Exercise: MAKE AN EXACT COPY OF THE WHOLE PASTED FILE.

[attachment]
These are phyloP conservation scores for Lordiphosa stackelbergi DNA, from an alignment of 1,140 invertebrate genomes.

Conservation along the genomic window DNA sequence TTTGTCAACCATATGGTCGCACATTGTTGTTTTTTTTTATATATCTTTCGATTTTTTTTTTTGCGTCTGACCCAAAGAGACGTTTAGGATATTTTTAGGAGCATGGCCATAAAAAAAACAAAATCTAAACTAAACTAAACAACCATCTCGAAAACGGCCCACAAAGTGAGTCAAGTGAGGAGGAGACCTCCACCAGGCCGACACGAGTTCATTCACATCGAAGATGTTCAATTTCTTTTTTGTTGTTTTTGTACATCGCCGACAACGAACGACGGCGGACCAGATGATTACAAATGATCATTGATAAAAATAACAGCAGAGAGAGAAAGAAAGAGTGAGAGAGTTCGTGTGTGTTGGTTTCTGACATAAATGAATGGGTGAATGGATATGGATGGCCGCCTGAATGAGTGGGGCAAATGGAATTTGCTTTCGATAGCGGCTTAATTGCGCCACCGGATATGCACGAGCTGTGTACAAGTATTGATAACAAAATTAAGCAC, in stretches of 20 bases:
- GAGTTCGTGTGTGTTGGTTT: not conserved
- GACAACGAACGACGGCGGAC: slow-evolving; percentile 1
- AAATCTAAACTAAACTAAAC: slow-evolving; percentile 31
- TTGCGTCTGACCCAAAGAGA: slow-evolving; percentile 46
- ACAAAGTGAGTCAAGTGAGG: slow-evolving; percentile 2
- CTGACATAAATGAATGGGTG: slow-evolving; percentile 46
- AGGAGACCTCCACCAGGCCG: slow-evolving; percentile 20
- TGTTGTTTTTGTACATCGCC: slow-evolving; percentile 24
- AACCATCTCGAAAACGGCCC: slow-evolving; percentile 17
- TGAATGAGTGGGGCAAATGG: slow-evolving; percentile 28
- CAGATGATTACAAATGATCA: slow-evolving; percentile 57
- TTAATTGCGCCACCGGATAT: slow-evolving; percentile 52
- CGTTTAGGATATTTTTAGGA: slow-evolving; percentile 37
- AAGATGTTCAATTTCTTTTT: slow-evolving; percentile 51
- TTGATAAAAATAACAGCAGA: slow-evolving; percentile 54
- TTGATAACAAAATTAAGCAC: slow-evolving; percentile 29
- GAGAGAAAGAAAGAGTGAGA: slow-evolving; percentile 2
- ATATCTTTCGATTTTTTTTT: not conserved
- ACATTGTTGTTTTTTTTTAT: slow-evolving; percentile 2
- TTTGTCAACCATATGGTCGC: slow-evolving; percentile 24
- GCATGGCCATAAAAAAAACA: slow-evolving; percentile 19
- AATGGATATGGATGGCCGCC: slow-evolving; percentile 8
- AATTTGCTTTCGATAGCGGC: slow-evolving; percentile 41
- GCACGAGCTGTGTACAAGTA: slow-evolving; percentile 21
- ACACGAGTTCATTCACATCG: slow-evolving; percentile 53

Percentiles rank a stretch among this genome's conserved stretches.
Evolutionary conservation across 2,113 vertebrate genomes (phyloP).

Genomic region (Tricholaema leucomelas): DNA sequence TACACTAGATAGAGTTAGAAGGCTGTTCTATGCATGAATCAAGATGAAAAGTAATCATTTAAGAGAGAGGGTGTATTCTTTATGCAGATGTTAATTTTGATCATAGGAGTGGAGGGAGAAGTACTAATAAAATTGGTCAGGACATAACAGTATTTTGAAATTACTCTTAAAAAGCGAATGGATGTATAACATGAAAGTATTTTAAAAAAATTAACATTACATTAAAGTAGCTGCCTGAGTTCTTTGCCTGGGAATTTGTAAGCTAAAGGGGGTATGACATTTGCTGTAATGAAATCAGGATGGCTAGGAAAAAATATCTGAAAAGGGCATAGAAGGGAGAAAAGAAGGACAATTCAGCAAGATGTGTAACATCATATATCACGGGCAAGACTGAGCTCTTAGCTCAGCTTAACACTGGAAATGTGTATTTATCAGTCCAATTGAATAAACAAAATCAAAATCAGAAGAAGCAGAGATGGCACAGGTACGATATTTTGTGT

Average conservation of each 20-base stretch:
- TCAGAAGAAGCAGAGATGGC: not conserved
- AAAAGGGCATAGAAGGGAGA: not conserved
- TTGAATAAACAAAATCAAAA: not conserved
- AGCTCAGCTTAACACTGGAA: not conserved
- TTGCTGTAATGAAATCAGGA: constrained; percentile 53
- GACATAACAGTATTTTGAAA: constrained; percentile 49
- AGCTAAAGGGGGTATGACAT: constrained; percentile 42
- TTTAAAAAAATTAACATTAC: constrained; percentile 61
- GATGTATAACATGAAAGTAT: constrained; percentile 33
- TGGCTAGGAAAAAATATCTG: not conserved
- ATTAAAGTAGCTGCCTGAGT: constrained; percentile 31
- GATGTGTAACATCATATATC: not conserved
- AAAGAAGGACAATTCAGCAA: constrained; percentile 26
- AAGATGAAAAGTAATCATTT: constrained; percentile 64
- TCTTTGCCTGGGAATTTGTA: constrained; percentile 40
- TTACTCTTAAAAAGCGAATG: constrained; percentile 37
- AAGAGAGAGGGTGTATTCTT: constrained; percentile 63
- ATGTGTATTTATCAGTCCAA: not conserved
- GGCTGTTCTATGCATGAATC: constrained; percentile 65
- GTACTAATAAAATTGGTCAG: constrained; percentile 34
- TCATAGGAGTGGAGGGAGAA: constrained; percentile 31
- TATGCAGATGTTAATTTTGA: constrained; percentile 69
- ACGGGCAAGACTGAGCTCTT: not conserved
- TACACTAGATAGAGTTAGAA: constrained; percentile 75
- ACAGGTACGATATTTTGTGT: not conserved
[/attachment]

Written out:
These are phyloP conservation scores for Lordiphosa stackelbergi DNA, from an alignment of 1,140 invertebrate genomes.

Conservation along the genomic window DNA sequence TTTGTCAACCATATGGTCGCACATTGTTGTTTTTTTTTATATATCTTTCGATTTTTTTTTTTGCGTCTGACCCAAAGAGACGTTTAGGATATTTTTAGGAGCATGGCCATAAAAAAAACAAAATCTAAACTAAACTAAACAACCATCTCGAAAACGGCCCACAAAGTGAGTCAAGTGAGGAGGAGACCTCCACCAGGCCGACACGAGTTCATTCACATCGAAGATGTTCAATTTCTTTTTTGTTGTTTTTGTACATCGCCGACAACGAACGACGGCGGACCAGATGATTACAAATGATCATTGATAAAAATAACAGCAGAGAGAGAAAGAAAGAGTGAGAGAGTTCGTGTGTGTTGGTTTCTGACATAAATGAATGGGTGAATGGATATGGATGGCCGCCTGAATGAGTGGGGCAAATGGAATTTGCTTTCGATAGCGGCTTAATTGCGCCACCGGATATGCACGAGCTGTGTACAAGTATTGATAACAAAATTAAGCAC, in stretches of 20 bases:
- GAGTTCGTGTGTGTTGGTTT: not conserved
- GACAACGAACGACGGCGGAC: slow-evolving; percentile 1
- AAATCTAAACTAAACTAAAC: slow-evolving; percentile 31
- TTGCGTCTGACCCAAAGAGA: slow-evolving; percentile 46
- ACAAAGTGAGTCAAGTGAGG: slow-evolving; percentile 2
- CTGACATAAATGAATGGGTG: slow-evolving; percentile 46
- AGGAGACCTCCACCAGGCCG: slow-evolving; percentile 20
- TGTTGTTTTTGTACATCGCC: slow-evolving; percentile 24
- AACCATCTCGAAAACGGCCC: slow-evolving; percentile 17
- TGAATGAGTGGGGCAAATGG: slow-evolving; percentile 28
- CAGATGATTACAAATGATCA: slow-evolving; percentile 57
- TTAATTGCGCCACCGGATAT: slow-evolving; percentile 52
- CGTTTAGGATATTTTTAGGA: slow-evolving; percentile 37
- AAGATGTTCAATTTCTTTTT: slow-evolving; percentile 51
- TTGATAAAAATAACAGCAGA: slow-evolving; percentile 54
- TTGATAACAAAATTAAGCAC: slow-evolving; percentile 29
- GAGAGAAAGAAAGAGTGAGA: slow-evolving; percentile 2
- ATATCTTTCGATTTTTTTTT: not conserved
- ACATTGTTGTTTTTTTTTAT: slow-evolving; percentile 2
- TTTGTCAACCATATGGTCGC: slow-evolving; percentile 24
- GCATGGCCATAAAAAAAACA: slow-evolving; percentile 19
- AATGGATATGGATGGCCGCC: slow-evolving; percentile 8
- AATTTGCTTTCGATAGCGGC: slow-evolving; percentile 41
- GCACGAGCTGTGTACAAGTA: slow-evolving; percentile 21
- ACACGAGTTCATTCACATCG: slow-evolving; percentile 53

Percentiles rank a stretch among this genome's conserved stretches.
Evolutionary conservation across 2,113 vertebrate genomes (phyloP).

Genomic region (Tricholaema leucomelas): DNA sequence TACACTAGATAGAGTTAGAAGGCTGTTCTATGCATGAATCAAGATGAAAAGTAATCATTTAAGAGAGAGGGTGTATTCTTTATGCAGATGTTAATTTTGATCATAGGAGTGGAGGGAGAAGTACTAATAAAATTGGTCAGGACATAACAGTATTTTGAAATTACTCTTAAAAAGCGAATGGATGTATAACATGAAAGTATTTTAAAAAAATTAACATTACATTAAAGTAGCTGCCTGAGTTCTTTGCCTGGGAATTTGTAAGCTAAAGGGGGTATGACATTTGCTGTAATGAAATCAGGATGGCTAGGAAAAAATATCTGAAAAGGGCATAGAAGGGAGAAAAGAAGGACAATTCAGCAAGATGTGTAACATCATATATCACGGGCAAGACTGAGCTCTTAGCTCAGCTTAACACTGGAAATGTGTATTTATCAGTCCAATTGAATAAACAAAATCAAAATCAGAAGAAGCAGAGATGGCACAGGTACGATATTTTGTGT

Average conservation of each 20-base stretch:
- TCAGAAGAAGCAGAGATGGC: not conserved
- AAAAGGGCATAGAAGGGAGA: not conserved
- TTGAATAAACAAAATCAAAA: not conserved
- AGCTCAGCTTAACACTGGAA: not conserved
- TTGCTGTAATGAAATCAGGA: constrained; percentile 53
- GACATAACAGTATTTTGAAA: constrained; percentile 49
- AGCTAAAGGGGGTATGACAT: constrained; percentile 42
- TTTAAAAAAATTAACATTAC: constrained; percentile 61
- GATGTATAACATGAAAGTAT: constrained; percentile 33
- TGGCTAGGAAAAAATATCTG: not conserved
- ATTAAAGTAGCTGCCTGAGT: constrained; percentile 31
- GATGTGTAACATCATATATC: not conserved
- AAAGAAGGACAATTCAGCAA: constrained; percentile 26
- AAGATGAAAAGTAATCATTT: constrained; percentile 64
- TCTTTGCCTGGGAATTTGTA: constrained; percentile 40
- TTACTCTTAAAAAGCGAATG: constrained; percentile 37
- AAGAGAGAGGGTGTATTCTT: constrained; percentile 63
- ATGTGTATTTATCAGTCCAA: not conserved
- GGCTGTTCTATGCATGAATC: constrained; percentile 65
- GTACTAATAAAATTGGTCAG: constrained; percentile 34
- TCATAGGAGTGGAGGGAGAA: constrained; percentile 31
- TATGCAGATGTTAATTTTGA: constrained; percentile 69
- ACGGGCAAGACTGAGCTCTT: not conserved
- TACACTAGATAGAGTTAGAA: constrained; percentile 75
- ACAGGTACGATATTTTGTGT: not conserved